Considering the recent mass movement of people fleeing war and oppression, an analysis of changes in migration, in particular an analysis of the final destination refugees choose, seems to be of utmost importance. Many international organisations like UNHCR (the United Nations High Commissioner for Refugees) or EuroStat gather and provide information on the number of refugees and the routes they follow. What is also needed to study the state of affairs closely is a visual form presenting the rapidly changing situation. An analysis of the problem together with up-to-date statistical data presented in the visual form of a map is essential. This article describes methods of preparing such interactive maps displaying movement of refugees in European Union countries. Those maps would show changes taking place throughout recent years but also the dynamics of the development of the refugee crisis in Europe. The ArcGIS software was applied to make the map accessible on the Internet. Additionally, online sources and newspaper articles were used to present the movement of migrants. The interactive map makes it possible to watch spatial data with an opportunity to navigate within the map window. Because of that it is a clear and convenient tool to visualise such processes as refugee migration in Europe.
This paper presents the proposition of cartographic presentation of the movable cultural heritage on interactive map. The original solution on how to link movable monuments with geographical space as well as the different types of spatial reference were described. The text shows both: the way of presentation of single movable monuments and collections of historical objects. The proposed solutions were based on the assumption that the number of heritage resources shown on the map is huge and, what is more, they can keep growing. So, the proposed solution must be able to apply for a resource of indeterminate size. For the presentation of the movable heritage the traditional methods of cartographic presentation, as well as interactive technologies were applied.
In the following paper, geovisualisation will be applied to one spatial phenomenon and understood as a process of creating complementary visualisations: static two-dimensional, surface three-dimensional, and interactive. The central challenge that the researchers faced was to find a method of presenting the phenomenon in a multi- faceted way. The main objective of the four-stage study was to show the capacity of the contemporary software for presenting geographical space from various perspectives while maintaining the standards of cartographic presentation and making sure that the form remains attractive for the user. The correctness, effectiveness, and usefulness of the proposed approach was analysed on the basis of a geovisualisation of natural aggregate extraction in the Gniezno district in the years 2005–2015. For each of the three visualisations, the researchers planned a different range of information, different forms of graphic and cartographic presentation, different use and function, but as far as possible the same accessible databases and the same free technologies. On the basis of the final publication, the researchers pointed out the advantages of the proposed work flow and the correctness of the detailed flowchart.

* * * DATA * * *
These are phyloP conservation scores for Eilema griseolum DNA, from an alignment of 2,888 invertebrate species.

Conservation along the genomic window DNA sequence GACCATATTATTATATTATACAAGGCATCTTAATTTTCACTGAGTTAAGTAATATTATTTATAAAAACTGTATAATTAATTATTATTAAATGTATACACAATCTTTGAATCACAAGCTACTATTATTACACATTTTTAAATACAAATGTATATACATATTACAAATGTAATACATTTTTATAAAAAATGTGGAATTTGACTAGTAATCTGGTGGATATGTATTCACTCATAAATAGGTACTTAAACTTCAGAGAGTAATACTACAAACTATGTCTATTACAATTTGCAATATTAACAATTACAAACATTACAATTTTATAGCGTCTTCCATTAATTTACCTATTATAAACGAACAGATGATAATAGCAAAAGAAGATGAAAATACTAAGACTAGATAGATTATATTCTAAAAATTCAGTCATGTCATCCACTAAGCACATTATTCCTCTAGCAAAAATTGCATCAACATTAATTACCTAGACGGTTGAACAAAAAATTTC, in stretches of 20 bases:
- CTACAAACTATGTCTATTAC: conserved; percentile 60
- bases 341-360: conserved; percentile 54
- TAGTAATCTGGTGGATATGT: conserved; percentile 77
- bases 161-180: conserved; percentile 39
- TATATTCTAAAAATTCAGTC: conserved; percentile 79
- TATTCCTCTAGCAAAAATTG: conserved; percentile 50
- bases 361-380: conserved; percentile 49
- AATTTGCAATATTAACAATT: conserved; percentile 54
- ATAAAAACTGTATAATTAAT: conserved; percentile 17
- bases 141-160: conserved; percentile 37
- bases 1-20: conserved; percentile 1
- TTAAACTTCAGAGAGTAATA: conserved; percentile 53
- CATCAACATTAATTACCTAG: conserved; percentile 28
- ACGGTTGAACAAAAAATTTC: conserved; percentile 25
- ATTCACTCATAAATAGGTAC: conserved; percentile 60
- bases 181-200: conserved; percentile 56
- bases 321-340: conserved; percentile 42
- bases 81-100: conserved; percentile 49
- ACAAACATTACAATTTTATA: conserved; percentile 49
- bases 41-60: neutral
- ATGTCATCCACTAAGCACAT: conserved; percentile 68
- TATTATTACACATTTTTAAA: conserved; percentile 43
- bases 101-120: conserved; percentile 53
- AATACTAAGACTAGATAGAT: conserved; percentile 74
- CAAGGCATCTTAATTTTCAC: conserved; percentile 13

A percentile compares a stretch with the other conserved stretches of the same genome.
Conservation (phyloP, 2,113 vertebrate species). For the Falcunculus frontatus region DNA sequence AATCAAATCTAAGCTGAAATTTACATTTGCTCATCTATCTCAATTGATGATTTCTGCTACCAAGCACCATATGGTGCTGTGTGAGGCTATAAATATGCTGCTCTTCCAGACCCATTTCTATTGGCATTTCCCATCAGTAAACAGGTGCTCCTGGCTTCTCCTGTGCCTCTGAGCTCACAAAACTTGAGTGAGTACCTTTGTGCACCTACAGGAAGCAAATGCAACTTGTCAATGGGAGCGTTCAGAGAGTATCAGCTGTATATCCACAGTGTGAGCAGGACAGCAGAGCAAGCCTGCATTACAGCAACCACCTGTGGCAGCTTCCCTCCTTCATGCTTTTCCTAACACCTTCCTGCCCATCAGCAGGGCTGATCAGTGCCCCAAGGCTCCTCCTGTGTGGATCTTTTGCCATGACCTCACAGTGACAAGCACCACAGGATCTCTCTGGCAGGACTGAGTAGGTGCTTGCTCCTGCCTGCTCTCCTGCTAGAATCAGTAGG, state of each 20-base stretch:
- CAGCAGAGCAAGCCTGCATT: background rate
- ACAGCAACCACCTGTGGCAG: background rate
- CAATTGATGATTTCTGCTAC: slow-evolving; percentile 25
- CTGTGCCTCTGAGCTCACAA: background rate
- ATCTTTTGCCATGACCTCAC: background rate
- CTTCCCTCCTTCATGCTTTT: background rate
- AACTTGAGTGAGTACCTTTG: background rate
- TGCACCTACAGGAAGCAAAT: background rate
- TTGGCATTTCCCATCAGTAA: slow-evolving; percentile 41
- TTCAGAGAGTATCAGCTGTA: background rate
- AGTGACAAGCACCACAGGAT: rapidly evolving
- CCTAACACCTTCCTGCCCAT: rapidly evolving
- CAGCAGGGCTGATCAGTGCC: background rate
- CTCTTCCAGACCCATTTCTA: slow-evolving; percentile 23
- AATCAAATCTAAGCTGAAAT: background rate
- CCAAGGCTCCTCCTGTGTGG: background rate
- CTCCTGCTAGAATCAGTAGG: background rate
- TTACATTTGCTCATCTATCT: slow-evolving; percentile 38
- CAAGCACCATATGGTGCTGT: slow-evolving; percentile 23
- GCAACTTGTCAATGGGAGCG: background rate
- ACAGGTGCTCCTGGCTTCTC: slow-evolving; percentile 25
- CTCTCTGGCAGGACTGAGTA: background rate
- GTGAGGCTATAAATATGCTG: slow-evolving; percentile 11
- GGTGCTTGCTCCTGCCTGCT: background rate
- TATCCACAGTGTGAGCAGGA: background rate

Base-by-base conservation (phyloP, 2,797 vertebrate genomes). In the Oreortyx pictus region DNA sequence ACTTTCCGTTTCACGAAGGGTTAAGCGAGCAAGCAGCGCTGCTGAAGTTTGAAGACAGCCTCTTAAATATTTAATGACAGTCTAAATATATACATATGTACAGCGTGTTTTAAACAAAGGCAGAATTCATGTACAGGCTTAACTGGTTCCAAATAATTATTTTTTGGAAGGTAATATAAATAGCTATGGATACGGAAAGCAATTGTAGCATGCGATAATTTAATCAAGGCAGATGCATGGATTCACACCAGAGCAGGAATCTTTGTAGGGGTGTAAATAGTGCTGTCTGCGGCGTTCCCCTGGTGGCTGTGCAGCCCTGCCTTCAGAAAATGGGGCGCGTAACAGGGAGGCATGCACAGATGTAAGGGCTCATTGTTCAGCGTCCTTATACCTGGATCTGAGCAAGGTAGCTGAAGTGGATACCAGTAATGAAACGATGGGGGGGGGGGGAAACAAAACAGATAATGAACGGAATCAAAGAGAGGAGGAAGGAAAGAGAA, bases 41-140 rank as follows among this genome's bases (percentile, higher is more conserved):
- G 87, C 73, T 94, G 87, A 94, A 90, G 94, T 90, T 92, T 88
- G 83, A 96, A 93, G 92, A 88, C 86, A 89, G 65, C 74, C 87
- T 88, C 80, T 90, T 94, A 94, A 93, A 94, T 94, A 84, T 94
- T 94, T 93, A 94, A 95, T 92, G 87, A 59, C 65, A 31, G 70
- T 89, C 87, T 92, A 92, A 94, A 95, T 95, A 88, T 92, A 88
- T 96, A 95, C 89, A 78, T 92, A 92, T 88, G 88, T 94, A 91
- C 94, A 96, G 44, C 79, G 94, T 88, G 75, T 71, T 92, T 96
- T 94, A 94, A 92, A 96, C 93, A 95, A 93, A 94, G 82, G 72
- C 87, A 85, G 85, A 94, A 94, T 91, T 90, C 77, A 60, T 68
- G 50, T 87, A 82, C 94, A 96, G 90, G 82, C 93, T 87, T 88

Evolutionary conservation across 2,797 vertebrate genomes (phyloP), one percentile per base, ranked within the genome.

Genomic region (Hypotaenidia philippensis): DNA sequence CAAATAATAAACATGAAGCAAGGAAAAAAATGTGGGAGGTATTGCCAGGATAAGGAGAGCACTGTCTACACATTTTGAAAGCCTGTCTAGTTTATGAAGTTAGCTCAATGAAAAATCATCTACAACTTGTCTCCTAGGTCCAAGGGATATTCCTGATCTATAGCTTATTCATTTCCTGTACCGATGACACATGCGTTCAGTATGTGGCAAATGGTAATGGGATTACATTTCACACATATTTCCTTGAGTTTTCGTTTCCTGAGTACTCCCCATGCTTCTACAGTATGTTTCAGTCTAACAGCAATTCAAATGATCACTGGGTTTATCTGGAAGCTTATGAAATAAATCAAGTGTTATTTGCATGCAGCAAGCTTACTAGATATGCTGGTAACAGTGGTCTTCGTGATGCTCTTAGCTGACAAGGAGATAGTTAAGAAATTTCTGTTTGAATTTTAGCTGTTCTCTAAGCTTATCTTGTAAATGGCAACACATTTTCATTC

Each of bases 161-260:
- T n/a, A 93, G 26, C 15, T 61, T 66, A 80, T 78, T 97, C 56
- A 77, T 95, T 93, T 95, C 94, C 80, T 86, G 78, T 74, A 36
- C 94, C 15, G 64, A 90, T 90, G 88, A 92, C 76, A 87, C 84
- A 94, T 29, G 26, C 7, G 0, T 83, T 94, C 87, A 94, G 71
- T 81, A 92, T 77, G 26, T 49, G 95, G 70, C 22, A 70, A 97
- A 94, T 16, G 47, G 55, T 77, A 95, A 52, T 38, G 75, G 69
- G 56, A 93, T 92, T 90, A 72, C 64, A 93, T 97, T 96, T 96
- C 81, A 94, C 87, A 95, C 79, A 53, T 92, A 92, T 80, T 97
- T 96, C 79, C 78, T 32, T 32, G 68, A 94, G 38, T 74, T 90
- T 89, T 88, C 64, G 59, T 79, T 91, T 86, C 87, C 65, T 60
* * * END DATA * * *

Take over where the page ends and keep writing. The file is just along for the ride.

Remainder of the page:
The graphical user interface (GUI) and the functionality of various global map services in the context of responsive web design were compared in the article. The analysis included: the number and arrangement of buttons on the start screen, available map layers, waypoints and means of transport for searched routes on four screens of various sizes: the desktop computer, laptop, tablet, and smartphone screen. Having compared the interface and the functionality of eight global map services (Baidu Maps, Google Maps, HereWeGo, Bing Maps, Open Street Map, Map Quest, 2Gis, Yandex Maps), authors draw conclusions concerning responsive web design. Despite the fact that specific map services differ, there are some common features making a good example of the adaptation of the graphical user interface to the device on which the map is presented. Global map services, regardless of the display size, use the same interactive tools that are graphically similar. Among those graphic similarities, one can distinguish two or three graphical styles representing a single function. Two versions of the interface can be observed – the desktop and mobile type. Adaptation to devices such as laptops or tablets assumes that only the screen decreases but the interface and the functionality remains relatively unchanged. Real responsiveness occurs only when service is displayed on a smartphone display.